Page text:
Four years ago, there was little need to advise BCOs as they were spoilt for choices. They got what they needed and paid a good premium price for instant cargo. But during covid, as the dry rates exploded, it was hard to move empty reefers around. Shipping lines also downplayed the reefer cargo and chose to opt for the dry cargo more as the revenue was higher.
Post-pandemic, Thomas says he now advises his clients on a much more granular level, based on commodity segments, as there is a big difference in moving 300 containers of bananas every week compared to shipping pharmaceutical products from Europe into the US, for example.
He advises staying close to the shipping lines headquarters as we can not afford to work with hearsay by ignoring the global context in the cold chain.
We can see many shipping lines are interested in growing their portfolio. They're interested in innovating with reefer shippers, so the closer you are to headquarters, the better.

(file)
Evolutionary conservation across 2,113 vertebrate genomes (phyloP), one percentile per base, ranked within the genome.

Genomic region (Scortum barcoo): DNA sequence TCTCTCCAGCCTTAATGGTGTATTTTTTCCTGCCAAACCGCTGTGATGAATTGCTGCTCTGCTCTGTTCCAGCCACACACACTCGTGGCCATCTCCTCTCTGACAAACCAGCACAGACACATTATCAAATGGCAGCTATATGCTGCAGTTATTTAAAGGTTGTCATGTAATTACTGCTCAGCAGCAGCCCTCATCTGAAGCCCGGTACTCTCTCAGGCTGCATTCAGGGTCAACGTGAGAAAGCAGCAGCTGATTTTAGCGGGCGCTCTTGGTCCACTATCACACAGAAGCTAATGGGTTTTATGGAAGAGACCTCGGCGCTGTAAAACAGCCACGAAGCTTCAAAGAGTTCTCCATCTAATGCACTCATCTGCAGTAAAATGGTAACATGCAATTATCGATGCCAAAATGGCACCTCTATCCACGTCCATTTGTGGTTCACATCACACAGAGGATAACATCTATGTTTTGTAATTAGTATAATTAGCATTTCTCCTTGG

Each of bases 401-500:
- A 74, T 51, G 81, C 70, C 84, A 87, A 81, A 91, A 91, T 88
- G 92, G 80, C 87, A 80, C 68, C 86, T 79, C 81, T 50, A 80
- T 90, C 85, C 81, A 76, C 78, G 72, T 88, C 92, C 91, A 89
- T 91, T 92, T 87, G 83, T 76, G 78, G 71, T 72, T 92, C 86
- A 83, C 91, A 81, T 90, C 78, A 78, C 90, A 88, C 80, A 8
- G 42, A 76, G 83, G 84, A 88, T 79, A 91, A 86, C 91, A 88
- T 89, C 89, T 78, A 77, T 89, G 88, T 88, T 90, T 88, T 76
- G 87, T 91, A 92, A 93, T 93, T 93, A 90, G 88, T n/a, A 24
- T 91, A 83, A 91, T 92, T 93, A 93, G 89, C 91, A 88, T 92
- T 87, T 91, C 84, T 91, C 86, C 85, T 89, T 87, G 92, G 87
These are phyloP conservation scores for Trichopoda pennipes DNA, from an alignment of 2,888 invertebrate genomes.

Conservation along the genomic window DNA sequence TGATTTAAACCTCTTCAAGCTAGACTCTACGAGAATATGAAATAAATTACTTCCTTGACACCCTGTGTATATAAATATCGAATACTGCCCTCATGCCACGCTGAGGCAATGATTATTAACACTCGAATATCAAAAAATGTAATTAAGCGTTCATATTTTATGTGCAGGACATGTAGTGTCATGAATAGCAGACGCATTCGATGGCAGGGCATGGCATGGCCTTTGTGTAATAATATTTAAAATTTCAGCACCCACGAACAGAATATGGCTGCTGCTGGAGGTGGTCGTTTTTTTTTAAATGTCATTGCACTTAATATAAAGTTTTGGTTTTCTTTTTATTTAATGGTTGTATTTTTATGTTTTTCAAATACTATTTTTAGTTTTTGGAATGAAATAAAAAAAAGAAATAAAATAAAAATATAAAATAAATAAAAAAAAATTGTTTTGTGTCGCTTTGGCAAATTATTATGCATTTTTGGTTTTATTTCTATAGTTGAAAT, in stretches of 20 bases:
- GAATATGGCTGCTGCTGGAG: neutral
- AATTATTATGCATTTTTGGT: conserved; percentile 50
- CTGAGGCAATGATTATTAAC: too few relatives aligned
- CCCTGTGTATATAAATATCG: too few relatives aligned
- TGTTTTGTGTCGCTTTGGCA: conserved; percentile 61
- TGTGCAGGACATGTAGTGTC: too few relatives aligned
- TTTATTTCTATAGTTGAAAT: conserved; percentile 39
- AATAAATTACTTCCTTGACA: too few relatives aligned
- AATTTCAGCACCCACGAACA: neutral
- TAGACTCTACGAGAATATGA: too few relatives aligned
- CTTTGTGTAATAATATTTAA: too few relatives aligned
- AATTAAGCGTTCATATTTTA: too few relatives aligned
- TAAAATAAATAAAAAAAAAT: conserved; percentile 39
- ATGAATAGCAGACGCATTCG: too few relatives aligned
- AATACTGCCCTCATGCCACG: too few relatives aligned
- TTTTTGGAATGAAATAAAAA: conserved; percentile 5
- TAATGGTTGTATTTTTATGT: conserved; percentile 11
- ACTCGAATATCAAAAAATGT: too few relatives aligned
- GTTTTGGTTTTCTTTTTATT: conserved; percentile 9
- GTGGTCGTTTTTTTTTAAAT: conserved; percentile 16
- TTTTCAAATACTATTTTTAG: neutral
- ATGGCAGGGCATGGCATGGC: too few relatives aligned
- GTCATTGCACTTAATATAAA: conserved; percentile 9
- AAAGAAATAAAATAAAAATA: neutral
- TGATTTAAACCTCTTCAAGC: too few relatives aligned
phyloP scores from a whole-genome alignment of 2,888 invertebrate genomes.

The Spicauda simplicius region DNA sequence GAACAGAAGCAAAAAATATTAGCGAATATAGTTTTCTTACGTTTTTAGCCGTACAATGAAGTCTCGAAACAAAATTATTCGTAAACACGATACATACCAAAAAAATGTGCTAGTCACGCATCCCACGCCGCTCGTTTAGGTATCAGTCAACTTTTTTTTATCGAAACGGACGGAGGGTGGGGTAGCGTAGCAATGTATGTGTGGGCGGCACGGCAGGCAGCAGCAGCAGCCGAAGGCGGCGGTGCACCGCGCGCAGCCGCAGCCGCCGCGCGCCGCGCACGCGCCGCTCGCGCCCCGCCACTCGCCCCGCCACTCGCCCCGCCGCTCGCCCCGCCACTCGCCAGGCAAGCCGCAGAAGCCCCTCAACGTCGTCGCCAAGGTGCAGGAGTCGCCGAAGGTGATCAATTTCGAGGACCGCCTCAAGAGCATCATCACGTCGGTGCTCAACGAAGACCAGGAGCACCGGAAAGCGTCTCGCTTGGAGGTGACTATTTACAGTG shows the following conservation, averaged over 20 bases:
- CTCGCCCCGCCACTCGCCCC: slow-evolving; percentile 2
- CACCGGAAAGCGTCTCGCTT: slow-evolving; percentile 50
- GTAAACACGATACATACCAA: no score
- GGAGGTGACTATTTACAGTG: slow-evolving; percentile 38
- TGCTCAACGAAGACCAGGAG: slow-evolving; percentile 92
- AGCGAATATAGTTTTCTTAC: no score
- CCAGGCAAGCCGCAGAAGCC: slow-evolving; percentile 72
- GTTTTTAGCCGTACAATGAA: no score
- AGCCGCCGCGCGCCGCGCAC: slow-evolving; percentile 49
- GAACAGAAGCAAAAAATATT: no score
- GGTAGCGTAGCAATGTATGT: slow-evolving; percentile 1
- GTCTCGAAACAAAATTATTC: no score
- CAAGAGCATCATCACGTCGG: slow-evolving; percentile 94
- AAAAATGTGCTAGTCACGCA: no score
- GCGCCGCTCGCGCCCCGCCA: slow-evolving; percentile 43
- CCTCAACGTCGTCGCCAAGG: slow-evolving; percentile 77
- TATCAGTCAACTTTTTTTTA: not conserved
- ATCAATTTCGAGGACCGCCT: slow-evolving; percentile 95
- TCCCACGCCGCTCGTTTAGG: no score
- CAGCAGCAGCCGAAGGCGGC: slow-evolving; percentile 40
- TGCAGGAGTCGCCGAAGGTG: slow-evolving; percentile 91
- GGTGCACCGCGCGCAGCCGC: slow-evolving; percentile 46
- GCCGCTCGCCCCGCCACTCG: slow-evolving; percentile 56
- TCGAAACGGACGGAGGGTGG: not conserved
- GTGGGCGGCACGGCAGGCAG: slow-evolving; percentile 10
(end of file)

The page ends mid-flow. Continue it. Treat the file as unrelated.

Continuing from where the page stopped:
We do see significantly different strategies by the top five or six ocean liners that, in the reefer space, control 80% of all the plots and the containers. It's a far more concentrated space. The barrier to entry is huge. Thomas believes this is still very much a relationship and an innovation-based business.
Shippers had a few years out in the cold, but now they feel the comforts of the carriers who are ready to embrace their business once again.
"It is not just about the price but also the service and ensuring it works. It's life or death to protect the cold chain," Thomas adds.
What's next in line for the innovation of the reefer business?